Are You Addicted To The Scales?
You’ve probably guessed based on the blog title what I want to focus on today. However, I want to make it really clear from the outset I am not anti-scales nor am I pro them. However, I do believe you need to have a very considered and mindful view of them. Otherwise, they literally will weigh you down (pun pun).
Many of you I am sure will relate to the following...
You hop on the scales every morning and get disheartened with a number, and it sets your mood for the day. At this point, many of you will throw in the towel and give up completely, not realising that the scale could be giving an inaccurate representation of what’s going on.
Let’s start with some questions:
- Do you weigh at the same time each day? If not, bear in mind your weight fluctuates throughout the day due to water and food intake.
- Have you poo’d or not poo’d?
- Have you pee’d or not pee’d?
- If you’re a female, is your monthly cycle due?
- Do regular scales distinguish between muscle, water and fat? Of course not! Take your average professional rugby player. He would be declared obese which of course is ludicrous. The fact of the matter is this guy will have lots of solid muscle which as we know weighs more than fat. So of course he’s going to be heavy on the scales. This is a perfect example of how the scale can misrepresent the facts.
Do you see where I am coming from? I’m not trying to be funny, but there are a lot of variables at play so unless you are tightly monitoring these and comparing like with like your measurement could be inaccurate and misinformed.
You also cannot look at the number on scales in isolation to other factors such as lifestyle, overall health, girth measurements, hip to waist ratio, clothes size etc.
So my question is – how else can we measure our progress towards our goals? I don’t think any of us would disagree that it’s important to track and measure your progress. For example, it can motivate and keep you going when you see you are getting results. Here’s my recommended list of how we can measure progress.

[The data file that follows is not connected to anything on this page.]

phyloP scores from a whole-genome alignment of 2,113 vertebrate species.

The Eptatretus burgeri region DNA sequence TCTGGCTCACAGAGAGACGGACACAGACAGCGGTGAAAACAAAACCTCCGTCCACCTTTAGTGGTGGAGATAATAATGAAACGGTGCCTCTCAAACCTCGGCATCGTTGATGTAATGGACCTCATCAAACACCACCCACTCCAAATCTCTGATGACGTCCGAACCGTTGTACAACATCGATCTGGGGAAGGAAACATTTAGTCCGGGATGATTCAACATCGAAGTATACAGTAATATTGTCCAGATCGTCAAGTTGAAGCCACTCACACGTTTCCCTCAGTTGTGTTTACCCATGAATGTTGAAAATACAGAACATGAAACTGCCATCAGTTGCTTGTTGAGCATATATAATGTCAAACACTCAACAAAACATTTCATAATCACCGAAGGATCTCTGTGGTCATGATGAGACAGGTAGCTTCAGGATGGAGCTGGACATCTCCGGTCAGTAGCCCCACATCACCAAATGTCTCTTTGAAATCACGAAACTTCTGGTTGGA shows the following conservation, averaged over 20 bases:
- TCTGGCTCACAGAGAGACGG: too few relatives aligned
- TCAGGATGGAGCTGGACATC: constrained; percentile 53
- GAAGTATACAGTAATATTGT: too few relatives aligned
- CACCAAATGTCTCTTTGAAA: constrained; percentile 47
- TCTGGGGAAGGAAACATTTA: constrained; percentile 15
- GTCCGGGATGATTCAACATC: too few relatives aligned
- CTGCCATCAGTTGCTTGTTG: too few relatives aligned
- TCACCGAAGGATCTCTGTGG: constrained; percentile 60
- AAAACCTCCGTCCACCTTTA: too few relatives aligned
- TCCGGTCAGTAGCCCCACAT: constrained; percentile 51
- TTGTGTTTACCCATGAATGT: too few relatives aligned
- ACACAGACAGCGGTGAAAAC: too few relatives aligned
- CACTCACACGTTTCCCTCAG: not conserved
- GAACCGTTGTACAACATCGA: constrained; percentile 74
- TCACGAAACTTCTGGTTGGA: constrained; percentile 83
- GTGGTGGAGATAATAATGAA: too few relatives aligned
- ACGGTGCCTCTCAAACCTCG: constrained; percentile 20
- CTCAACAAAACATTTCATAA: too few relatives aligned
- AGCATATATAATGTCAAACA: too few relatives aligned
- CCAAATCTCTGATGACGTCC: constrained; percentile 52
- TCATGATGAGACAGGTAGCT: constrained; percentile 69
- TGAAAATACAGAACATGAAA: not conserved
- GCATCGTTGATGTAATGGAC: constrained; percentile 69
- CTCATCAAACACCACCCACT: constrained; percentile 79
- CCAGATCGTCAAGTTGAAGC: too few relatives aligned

I think jeans are a great one because we all wear them. Why don’t you set yourself a challenge to go from a size x to a size x in your jeans? Another good measure is your belt and the number of holes you use. Clearly you want it to be going down!
As I said at the beginning I am not opposed to weighing yourself, just not every day. Once a week is ample. Weighing yourself every day can create a negative attitude, hindering your weight loss efforts. I would suggest hopping on the scales first thing in the morning after you wake up and use the toilet, and then weigh yourself naked. This will give you the most accurate representation of your true weight. Also, stick to the same scales. Remember, the more muscle you have, the heavier you will be but on the up side you will have a higher metabolic rate, and so you will burn more fat.
A picture paints a thousand words and does not lie. Take pre and post photos and weekly throughout your fitness challenge. Take a front, back and side angle. Make sure the lighting is good so you can see how you are progressing. Where’s strong? Where’s weak?
I recommend women wear a bikini or cropped top and small shorts. Men wear your boxers, shorts or a bathing suit. Ask anyone who takes competing seriously, and I assure you they all take photos regularly so we can monitor progress. It helps you see where you hold weight, where you hold water, are there any muscular imbalances that need addressing …
I am a big fan of girth measurements especially if done accurately and by a competent trainer. I measure hips, thighs, waist and arm and sometimes chest.
I don’t want to sound airy-fairy, but you need to connect and wire up your mind, body and soul. Check in and ask yourself simply how do I feel physically? All too often we dis-connect and look for external verification of how we are progressing towards our health and fitness goals when maybe at least part of the answer lies within. Do you feel healthier? fitter? more energised? lighter? tighter? The key thing for me is I want you to feel and connect more.
Body Fat Percentage
Lastly, you can measure your body fat percentage (i.e. the ratio of fat mass to fat-free mass, also known as lean mass) with calliper skin folds, bioelectrical impedance and hydrostatic weighing. The debate is still out there on the accuracy of this one. Nonetheless, it is an option and just like the scales you consider it as part of the overall picture.
Anyway, I hope this has helped and given you a broader perspective well beyond the scales!
Love Alexandra x